The new edition of The Frugal Editor is expanded and the resources are updated. Further, the e-book was first published in the early days of Kindle. This new format is much easier to read. And I do want my former readers to benefit from it. We're on the honor system. You have the first edition in paperback or digital form, you tell me. I'll send you the new one--no questions asked. 


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Carolyn Howard-Johnson edits, consults. and speaks on issues of publishing. Find her The Frugal Editor: Put Your Best Book Forward to Avoid Humiliation and Ensure Success (How To Do It Frugally series of book for writers). Learn more about her other authors' aids at www.howtodoitfrugally.com/writers_books.htm , where writers will find lists and other helps including Great Little Last-Minute Editing Tips on the Resources for Writers page. She blogs on all things publishing (not just editing!) at her Sharing with Writers blog. She tweets writers' resources at www.twitter.com/frugalbookpromo . Please tweet this post to your followers. We all need a little help with editing. (-:

Sunday, December 29, 2013

Politically Correct Doesn't Always Work

Though I talk about the niceties of being poetically correct in the 2nd edition of The Frugal Editor (to be issued first for Kindle in mid-January), there are times when we carry it too far--sometimes to the weakening of the English language.  What will we use to replace the word foreigner, as an example.  Read on!


We writers need to be aware of PC trends so we can make conscious choices and avoid faux pas whenever possible. And there are lots of PC-isms we out there we need to know. But frankly, I think getting too PC (politically correct) can interfere with clear, concise English.

 

Here's an example of  what I consider just too, too PC: An academic at one of the universities that uses my husband's reference book, What Foreigners Need to Know About America From A to Z (http://amzn.to/ForeignersAmericaUS) objected to the word "Foreigners" in the title. My husband was aware of that difficulty when he chose that title. Some consider it pejorative. The thing is, there is not really a perfect substitute in the English language. "Aliens" calls up an image quite different (Martians, anyone?) than "Foreigners." These academics who used to call their students from other countries "foreign students" now call them "international students," but that term wasn't quite right for this book. Some people this book is written for may be emigrants. Second-generation citizens. Tourists. People who aren't Americans who conduct business with Americans both in the US and in their own countries. And on and on. Though not a perfect term, "foreigners" was the most inclusive word he could find.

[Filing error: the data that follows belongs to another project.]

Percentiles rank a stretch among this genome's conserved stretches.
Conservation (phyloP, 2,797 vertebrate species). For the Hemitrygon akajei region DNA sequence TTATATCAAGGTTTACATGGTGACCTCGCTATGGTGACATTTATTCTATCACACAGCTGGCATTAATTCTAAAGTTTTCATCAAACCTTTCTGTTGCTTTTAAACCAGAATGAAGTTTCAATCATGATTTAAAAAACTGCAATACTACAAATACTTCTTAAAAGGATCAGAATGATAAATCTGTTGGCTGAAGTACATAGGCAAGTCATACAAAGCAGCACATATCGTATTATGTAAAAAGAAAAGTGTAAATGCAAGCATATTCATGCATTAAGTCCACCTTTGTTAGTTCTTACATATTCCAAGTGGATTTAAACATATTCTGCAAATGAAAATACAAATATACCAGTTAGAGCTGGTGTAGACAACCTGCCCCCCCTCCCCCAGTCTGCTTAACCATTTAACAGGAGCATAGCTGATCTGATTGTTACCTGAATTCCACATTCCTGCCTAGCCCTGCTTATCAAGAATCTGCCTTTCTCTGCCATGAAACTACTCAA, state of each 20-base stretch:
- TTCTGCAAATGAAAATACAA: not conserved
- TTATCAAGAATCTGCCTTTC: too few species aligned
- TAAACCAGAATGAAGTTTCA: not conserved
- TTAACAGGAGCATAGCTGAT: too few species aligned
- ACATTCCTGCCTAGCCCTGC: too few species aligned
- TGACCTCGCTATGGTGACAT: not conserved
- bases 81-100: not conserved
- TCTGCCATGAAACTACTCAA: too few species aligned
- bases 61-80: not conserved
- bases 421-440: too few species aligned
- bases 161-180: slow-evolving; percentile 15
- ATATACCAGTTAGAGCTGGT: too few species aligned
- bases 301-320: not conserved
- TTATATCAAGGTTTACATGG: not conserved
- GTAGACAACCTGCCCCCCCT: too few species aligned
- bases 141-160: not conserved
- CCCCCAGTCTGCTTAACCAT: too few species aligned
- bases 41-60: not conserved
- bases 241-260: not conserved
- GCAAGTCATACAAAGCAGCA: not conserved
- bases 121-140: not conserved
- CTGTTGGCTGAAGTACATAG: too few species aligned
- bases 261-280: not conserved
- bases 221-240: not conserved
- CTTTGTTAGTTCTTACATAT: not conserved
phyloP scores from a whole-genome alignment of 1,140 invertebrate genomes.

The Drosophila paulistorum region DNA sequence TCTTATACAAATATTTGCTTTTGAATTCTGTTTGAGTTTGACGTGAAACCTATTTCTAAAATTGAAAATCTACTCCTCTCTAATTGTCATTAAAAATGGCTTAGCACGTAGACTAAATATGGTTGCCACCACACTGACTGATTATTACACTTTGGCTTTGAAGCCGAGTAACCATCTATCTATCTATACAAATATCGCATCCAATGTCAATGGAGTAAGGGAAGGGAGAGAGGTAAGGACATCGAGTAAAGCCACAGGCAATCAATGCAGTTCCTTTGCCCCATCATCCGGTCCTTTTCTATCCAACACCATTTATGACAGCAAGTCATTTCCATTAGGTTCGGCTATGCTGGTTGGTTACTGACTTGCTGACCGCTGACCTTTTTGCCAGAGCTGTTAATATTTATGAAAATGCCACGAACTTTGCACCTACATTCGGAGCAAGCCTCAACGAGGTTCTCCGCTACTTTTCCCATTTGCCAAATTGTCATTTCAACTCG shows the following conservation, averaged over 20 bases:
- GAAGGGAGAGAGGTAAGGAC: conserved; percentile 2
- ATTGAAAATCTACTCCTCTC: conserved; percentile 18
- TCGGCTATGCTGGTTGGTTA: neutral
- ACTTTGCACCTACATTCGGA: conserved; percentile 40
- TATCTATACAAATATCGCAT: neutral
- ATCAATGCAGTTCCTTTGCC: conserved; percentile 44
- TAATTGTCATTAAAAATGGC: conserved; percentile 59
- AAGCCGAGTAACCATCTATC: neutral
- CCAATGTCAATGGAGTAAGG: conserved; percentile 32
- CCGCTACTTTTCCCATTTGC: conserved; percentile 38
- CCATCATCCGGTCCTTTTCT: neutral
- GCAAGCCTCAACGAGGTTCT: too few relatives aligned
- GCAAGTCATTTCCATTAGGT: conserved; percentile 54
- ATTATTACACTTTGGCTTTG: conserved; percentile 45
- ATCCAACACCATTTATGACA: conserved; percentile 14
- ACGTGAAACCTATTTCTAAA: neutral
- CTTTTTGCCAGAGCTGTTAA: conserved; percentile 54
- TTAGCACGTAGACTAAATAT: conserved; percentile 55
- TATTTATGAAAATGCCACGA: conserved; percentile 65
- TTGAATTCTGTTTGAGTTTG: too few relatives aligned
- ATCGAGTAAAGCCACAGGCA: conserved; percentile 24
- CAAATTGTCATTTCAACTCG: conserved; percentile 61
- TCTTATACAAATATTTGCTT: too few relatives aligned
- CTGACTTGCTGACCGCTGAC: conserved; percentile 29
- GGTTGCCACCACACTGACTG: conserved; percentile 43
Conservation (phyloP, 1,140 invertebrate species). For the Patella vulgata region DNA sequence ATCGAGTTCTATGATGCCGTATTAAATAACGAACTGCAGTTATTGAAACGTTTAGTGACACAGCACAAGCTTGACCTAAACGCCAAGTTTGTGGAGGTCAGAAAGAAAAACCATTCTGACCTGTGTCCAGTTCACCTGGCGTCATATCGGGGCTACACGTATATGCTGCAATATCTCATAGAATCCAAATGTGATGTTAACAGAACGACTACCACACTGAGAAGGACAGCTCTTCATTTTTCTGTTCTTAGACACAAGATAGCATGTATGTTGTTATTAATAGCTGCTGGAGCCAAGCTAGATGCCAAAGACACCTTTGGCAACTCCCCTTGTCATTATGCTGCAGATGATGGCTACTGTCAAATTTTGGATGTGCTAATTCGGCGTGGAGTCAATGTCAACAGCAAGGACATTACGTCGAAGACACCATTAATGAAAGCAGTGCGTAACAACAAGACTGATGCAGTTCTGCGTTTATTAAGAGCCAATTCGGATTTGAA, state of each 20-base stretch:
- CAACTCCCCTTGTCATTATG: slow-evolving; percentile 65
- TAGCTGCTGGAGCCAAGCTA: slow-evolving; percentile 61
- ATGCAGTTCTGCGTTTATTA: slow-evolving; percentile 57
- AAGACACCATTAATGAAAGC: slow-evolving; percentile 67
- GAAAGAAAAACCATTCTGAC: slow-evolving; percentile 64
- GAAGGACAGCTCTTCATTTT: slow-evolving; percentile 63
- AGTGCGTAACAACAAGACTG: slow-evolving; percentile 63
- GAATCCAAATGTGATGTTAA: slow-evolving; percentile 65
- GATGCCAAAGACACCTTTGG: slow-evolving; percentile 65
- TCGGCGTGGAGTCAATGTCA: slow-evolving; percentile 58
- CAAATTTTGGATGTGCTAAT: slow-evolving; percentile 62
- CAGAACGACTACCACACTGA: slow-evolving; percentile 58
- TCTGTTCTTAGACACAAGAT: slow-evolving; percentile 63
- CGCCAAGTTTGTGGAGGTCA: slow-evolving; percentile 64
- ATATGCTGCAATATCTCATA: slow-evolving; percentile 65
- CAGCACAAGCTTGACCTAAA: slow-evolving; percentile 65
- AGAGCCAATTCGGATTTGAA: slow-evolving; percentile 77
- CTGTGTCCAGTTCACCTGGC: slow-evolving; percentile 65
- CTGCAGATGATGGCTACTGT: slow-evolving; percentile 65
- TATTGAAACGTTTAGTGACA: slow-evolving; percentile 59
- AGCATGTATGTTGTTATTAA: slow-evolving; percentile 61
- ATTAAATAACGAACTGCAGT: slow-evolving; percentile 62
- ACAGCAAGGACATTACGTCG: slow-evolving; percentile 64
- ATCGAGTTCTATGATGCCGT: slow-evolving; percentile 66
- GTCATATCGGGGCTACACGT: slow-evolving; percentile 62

Often attitudes about words tell more about the person who objects to them. When did it get to be a bad thing to be a "foreigner?" In America, even Native Americans were once from somewhere else. Or, more importantly, when are we going to get over the idea that being a foreigner is a bad thing.

 

Now the LA Times reports that the respected AP (Associated Press) has decided to discourage its reporters and editors from using the word "illegal immigrant." Some find the term offensive. The Times reports, "They prefer 'undocumented' arguing that 'illegal' is dehumanizing and lumps border crossers with serious criminals."